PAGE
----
• Still working on self-soothing: Again, it’s important to establish a calming bedtime (and pre-bedtime) routine that includes using a strong, rumbly white noise all night long. The constant, womb-like sound is a wonderfully effective sleepytime cue, which helps your baby learn to self-soothe. Plus, white noise muffles internal and external sleep-sappers (like a slight teething pain and a loud TV).

  • Falling asleep out of the crib: If your baby, say, fell asleep in your arms, but awakens in their crib, a light wake up can quickly morph into waking all the way up…especially if they haven’t learned how to self-soothe.

  • Going to bed too early: If your baby fights falling asleep for 30 to 60 minutes, shows no sign of fatigue at bedtime, and wakes up in the middle of the night (or very early the next day) raring to go, try pushing your routine 15 minutes later every two to three nights to nail the right bedtime.

  • Going to bed too late: If your little one takes super-long naps, easily dozes in the car or stroller during the day, is moody and irritable, and fights falling asleep for 30 to 60 minutes even though they’re rubbing their eyes, blinking, or yawning at bedtime, try pushing their routine 15 minutes earlier every two to three nights to zero in on the best bedtime.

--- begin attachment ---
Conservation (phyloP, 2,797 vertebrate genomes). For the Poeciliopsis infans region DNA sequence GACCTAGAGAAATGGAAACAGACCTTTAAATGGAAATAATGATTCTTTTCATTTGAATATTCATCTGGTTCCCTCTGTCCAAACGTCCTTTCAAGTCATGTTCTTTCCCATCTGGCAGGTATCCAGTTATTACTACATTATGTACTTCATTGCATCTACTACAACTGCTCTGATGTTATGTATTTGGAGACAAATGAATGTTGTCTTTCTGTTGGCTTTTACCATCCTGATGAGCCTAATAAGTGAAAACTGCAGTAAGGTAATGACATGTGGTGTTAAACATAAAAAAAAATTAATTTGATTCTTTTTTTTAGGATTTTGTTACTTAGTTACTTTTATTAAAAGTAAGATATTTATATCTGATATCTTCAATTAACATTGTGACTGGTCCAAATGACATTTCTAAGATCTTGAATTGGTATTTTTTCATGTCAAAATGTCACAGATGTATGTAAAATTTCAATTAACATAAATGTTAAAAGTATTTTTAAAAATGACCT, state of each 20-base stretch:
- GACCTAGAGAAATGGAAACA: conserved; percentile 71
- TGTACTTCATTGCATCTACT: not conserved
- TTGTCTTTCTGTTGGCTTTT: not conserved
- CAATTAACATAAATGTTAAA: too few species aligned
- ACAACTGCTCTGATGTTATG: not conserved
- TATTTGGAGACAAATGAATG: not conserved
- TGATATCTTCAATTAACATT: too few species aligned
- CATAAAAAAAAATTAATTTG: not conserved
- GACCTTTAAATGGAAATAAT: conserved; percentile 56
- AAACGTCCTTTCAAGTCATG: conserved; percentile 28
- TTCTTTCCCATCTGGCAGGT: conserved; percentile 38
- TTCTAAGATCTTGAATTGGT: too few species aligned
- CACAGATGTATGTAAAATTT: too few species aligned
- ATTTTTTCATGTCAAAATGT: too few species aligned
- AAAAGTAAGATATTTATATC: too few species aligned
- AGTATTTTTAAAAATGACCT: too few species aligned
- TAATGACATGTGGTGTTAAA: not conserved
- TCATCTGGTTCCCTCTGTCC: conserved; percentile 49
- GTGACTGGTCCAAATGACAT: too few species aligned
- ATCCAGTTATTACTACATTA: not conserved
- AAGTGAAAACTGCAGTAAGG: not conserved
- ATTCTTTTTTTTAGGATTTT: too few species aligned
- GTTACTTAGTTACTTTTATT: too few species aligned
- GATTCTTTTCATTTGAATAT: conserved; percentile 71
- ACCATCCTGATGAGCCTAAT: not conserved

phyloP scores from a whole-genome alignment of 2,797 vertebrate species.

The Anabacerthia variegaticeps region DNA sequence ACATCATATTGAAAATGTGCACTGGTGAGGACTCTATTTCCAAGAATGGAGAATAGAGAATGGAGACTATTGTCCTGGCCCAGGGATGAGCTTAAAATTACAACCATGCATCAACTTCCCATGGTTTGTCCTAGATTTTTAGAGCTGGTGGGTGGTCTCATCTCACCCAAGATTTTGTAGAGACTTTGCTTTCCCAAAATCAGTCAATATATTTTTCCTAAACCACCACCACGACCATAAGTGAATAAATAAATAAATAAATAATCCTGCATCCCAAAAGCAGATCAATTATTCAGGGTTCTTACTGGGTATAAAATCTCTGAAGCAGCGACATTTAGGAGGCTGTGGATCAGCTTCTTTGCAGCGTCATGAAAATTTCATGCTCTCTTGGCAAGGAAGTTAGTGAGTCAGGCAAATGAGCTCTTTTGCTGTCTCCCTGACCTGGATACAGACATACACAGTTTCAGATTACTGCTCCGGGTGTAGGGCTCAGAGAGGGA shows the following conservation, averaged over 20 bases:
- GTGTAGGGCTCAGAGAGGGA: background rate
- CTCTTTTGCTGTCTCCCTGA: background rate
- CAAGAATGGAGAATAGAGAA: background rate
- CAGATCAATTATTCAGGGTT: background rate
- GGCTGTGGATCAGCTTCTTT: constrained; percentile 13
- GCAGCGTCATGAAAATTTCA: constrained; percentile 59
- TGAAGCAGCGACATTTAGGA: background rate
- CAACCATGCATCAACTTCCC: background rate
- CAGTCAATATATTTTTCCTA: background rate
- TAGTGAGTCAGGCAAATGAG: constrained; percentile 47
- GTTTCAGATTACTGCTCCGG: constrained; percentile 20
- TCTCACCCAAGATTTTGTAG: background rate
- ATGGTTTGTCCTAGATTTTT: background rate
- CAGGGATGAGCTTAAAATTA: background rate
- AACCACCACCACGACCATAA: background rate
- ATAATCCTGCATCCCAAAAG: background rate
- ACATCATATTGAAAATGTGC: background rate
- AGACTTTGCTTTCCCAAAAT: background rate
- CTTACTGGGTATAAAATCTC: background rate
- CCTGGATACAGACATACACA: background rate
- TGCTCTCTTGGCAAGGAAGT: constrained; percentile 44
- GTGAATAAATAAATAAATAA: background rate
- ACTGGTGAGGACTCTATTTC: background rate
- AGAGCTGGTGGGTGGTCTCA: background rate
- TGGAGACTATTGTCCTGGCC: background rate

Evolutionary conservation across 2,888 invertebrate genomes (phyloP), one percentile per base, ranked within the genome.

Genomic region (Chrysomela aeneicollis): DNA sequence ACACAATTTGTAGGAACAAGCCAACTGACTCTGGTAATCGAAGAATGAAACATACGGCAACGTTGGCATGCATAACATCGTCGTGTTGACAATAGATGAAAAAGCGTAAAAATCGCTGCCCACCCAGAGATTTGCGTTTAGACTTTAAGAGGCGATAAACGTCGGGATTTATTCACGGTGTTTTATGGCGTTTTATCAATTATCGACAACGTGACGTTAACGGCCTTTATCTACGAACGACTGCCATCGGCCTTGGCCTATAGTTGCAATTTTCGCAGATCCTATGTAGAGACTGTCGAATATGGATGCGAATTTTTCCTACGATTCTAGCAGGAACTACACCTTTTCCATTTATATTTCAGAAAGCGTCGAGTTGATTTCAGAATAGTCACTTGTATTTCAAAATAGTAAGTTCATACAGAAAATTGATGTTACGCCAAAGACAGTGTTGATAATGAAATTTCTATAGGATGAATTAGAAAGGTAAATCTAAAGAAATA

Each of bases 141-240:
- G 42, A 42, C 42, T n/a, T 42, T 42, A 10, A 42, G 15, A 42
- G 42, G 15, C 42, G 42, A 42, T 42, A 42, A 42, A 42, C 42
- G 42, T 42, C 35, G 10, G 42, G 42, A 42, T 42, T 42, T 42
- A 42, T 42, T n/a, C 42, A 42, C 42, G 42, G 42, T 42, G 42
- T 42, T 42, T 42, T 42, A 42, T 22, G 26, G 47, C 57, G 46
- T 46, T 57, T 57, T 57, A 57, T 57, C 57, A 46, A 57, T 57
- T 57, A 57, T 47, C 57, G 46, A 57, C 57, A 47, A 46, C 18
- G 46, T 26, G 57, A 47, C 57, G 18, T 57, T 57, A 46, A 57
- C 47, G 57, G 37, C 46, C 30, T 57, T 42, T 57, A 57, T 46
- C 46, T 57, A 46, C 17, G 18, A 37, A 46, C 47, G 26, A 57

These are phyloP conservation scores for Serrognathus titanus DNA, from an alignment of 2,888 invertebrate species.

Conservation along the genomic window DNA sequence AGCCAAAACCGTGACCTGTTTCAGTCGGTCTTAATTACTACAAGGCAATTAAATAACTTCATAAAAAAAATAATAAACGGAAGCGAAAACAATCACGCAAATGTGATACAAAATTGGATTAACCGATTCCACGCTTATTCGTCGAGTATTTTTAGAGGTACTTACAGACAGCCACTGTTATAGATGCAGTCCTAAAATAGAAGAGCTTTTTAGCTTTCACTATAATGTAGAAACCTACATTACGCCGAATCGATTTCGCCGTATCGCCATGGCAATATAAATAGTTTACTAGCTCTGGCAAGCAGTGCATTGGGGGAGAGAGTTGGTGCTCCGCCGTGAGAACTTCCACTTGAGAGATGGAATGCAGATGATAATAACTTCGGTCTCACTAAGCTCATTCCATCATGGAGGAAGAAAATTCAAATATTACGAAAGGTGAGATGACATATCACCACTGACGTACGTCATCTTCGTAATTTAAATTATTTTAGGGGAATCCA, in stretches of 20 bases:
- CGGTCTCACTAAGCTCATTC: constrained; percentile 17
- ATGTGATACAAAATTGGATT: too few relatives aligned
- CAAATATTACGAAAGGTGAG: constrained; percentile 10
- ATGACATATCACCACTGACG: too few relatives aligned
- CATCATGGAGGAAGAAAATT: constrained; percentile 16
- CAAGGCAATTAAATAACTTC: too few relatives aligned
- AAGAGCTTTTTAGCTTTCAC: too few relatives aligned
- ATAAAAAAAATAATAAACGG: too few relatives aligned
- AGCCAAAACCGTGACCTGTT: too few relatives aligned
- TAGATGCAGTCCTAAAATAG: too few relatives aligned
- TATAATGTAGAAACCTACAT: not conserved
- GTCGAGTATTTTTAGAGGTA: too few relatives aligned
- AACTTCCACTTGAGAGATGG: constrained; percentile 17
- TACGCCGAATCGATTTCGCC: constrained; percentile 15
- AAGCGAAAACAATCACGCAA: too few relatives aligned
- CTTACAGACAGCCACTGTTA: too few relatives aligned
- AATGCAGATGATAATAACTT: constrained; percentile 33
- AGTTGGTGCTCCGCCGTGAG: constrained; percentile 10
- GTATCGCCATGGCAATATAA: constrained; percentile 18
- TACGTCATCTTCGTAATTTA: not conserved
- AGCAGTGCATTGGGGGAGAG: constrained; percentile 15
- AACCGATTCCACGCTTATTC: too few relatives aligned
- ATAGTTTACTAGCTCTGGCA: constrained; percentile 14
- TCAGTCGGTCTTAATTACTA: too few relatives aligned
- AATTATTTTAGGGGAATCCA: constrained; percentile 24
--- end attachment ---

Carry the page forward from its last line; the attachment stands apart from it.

• Not napping enough: If your baby is taking two naps a day and is fussy in the early evening, consider adding a third 45-minute catnap into Baby’s schedule, starting at about three hours before lights out.

Why won’t my 8-month-old sleep through the night?

Babies between 8 and 10 months old may suddenly start to wake up once, twice…even three times a night! This is known as the 8- or 9-month sleep regression, and it’s usually related to big developmental or physical changes your little one is going through, like: